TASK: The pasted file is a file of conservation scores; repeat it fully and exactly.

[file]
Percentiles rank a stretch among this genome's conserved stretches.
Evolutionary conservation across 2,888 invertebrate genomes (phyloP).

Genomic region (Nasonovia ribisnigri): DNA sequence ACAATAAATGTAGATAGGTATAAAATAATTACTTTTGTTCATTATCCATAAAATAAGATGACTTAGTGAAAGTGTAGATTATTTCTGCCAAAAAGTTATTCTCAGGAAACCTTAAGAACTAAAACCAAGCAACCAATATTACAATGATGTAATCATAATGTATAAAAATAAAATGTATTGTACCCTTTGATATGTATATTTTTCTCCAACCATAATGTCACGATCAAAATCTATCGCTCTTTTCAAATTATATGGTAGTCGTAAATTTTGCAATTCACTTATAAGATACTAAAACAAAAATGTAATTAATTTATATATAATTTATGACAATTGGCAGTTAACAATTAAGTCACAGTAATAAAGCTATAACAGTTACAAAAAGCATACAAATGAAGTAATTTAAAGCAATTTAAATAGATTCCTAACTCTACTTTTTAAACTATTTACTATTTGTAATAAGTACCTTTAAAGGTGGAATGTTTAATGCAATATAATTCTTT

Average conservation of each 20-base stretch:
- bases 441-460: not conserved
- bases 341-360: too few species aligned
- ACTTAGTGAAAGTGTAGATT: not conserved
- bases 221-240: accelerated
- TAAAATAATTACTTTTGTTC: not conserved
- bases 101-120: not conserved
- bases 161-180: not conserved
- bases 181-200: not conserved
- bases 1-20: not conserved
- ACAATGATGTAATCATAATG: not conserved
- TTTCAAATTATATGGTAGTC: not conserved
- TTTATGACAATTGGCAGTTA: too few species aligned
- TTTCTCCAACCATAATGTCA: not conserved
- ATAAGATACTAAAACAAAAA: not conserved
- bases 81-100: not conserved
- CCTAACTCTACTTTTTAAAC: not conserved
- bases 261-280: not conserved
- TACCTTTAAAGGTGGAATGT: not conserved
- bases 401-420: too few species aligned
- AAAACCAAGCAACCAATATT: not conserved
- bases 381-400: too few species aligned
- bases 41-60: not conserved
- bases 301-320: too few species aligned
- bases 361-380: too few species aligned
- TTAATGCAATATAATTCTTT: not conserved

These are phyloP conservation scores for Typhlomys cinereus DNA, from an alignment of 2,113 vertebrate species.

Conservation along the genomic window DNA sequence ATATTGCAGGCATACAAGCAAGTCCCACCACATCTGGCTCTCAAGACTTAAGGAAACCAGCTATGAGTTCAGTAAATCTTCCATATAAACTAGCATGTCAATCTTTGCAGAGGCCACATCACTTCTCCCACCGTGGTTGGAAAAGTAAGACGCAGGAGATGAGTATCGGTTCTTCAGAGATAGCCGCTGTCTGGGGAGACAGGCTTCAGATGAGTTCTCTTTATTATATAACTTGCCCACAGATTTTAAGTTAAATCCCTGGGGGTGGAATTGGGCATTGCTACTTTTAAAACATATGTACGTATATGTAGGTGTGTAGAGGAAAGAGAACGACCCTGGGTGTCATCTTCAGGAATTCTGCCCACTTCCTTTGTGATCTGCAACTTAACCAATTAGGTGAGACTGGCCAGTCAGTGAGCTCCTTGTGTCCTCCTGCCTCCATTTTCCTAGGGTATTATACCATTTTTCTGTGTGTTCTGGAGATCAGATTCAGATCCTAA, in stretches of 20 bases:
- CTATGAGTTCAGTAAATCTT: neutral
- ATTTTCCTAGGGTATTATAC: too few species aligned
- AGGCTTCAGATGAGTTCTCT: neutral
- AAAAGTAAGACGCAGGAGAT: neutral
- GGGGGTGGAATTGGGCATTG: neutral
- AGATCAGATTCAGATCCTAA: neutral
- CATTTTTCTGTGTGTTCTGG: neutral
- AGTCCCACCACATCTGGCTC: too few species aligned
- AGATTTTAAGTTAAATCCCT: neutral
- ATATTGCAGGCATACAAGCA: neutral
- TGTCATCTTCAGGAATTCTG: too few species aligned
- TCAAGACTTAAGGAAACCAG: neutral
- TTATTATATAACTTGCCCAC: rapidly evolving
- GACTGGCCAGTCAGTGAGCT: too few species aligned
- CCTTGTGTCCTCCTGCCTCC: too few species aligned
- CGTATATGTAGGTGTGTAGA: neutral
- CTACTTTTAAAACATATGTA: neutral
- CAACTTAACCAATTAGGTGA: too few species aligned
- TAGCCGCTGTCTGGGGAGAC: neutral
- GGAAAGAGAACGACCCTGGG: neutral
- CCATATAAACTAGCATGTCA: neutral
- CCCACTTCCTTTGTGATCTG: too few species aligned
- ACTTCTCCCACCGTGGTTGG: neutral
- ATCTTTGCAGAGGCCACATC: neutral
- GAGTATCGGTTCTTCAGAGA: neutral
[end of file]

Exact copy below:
Percentiles rank a stretch among this genome's conserved stretches.
Evolutionary conservation across 2,888 invertebrate genomes (phyloP).

Genomic region (Nasonovia ribisnigri): DNA sequence ACAATAAATGTAGATAGGTATAAAATAATTACTTTTGTTCATTATCCATAAAATAAGATGACTTAGTGAAAGTGTAGATTATTTCTGCCAAAAAGTTATTCTCAGGAAACCTTAAGAACTAAAACCAAGCAACCAATATTACAATGATGTAATCATAATGTATAAAAATAAAATGTATTGTACCCTTTGATATGTATATTTTTCTCCAACCATAATGTCACGATCAAAATCTATCGCTCTTTTCAAATTATATGGTAGTCGTAAATTTTGCAATTCACTTATAAGATACTAAAACAAAAATGTAATTAATTTATATATAATTTATGACAATTGGCAGTTAACAATTAAGTCACAGTAATAAAGCTATAACAGTTACAAAAAGCATACAAATGAAGTAATTTAAAGCAATTTAAATAGATTCCTAACTCTACTTTTTAAACTATTTACTATTTGTAATAAGTACCTTTAAAGGTGGAATGTTTAATGCAATATAATTCTTT

Average conservation of each 20-base stretch:
- bases 441-460: not conserved
- bases 341-360: too few species aligned
- ACTTAGTGAAAGTGTAGATT: not conserved
- bases 221-240: accelerated
- TAAAATAATTACTTTTGTTC: not conserved
- bases 101-120: not conserved
- bases 161-180: not conserved
- bases 181-200: not conserved
- bases 1-20: not conserved
- ACAATGATGTAATCATAATG: not conserved
- TTTCAAATTATATGGTAGTC: not conserved
- TTTATGACAATTGGCAGTTA: too few species aligned
- TTTCTCCAACCATAATGTCA: not conserved
- ATAAGATACTAAAACAAAAA: not conserved
- bases 81-100: not conserved
- CCTAACTCTACTTTTTAAAC: not conserved
- bases 261-280: not conserved
- TACCTTTAAAGGTGGAATGT: not conserved
- bases 401-420: too few species aligned
- AAAACCAAGCAACCAATATT: not conserved
- bases 381-400: too few species aligned
- bases 41-60: not conserved
- bases 301-320: too few species aligned
- bases 361-380: too few species aligned
- TTAATGCAATATAATTCTTT: not conserved

These are phyloP conservation scores for Typhlomys cinereus DNA, from an alignment of 2,113 vertebrate species.

Conservation along the genomic window DNA sequence ATATTGCAGGCATACAAGCAAGTCCCACCACATCTGGCTCTCAAGACTTAAGGAAACCAGCTATGAGTTCAGTAAATCTTCCATATAAACTAGCATGTCAATCTTTGCAGAGGCCACATCACTTCTCCCACCGTGGTTGGAAAAGTAAGACGCAGGAGATGAGTATCGGTTCTTCAGAGATAGCCGCTGTCTGGGGAGACAGGCTTCAGATGAGTTCTCTTTATTATATAACTTGCCCACAGATTTTAAGTTAAATCCCTGGGGGTGGAATTGGGCATTGCTACTTTTAAAACATATGTACGTATATGTAGGTGTGTAGAGGAAAGAGAACGACCCTGGGTGTCATCTTCAGGAATTCTGCCCACTTCCTTTGTGATCTGCAACTTAACCAATTAGGTGAGACTGGCCAGTCAGTGAGCTCCTTGTGTCCTCCTGCCTCCATTTTCCTAGGGTATTATACCATTTTTCTGTGTGTTCTGGAGATCAGATTCAGATCCTAA, in stretches of 20 bases:
- CTATGAGTTCAGTAAATCTT: neutral
- ATTTTCCTAGGGTATTATAC: too few species aligned
- AGGCTTCAGATGAGTTCTCT: neutral
- AAAAGTAAGACGCAGGAGAT: neutral
- GGGGGTGGAATTGGGCATTG: neutral
- AGATCAGATTCAGATCCTAA: neutral
- CATTTTTCTGTGTGTTCTGG: neutral
- AGTCCCACCACATCTGGCTC: too few species aligned
- AGATTTTAAGTTAAATCCCT: neutral
- ATATTGCAGGCATACAAGCA: neutral
- TGTCATCTTCAGGAATTCTG: too few species aligned
- TCAAGACTTAAGGAAACCAG: neutral
- TTATTATATAACTTGCCCAC: rapidly evolving
- GACTGGCCAGTCAGTGAGCT: too few species aligned
- CCTTGTGTCCTCCTGCCTCC: too few species aligned
- CGTATATGTAGGTGTGTAGA: neutral
- CTACTTTTAAAACATATGTA: neutral
- CAACTTAACCAATTAGGTGA: too few species aligned
- TAGCCGCTGTCTGGGGAGAC: neutral
- GGAAAGAGAACGACCCTGGG: neutral
- CCATATAAACTAGCATGTCA: neutral
- CCCACTTCCTTTGTGATCTG: too few species aligned
- ACTTCTCCCACCGTGGTTGG: neutral
- ATCTTTGCAGAGGCCACATC: neutral
- GAGTATCGGTTCTTCAGAGA: neutral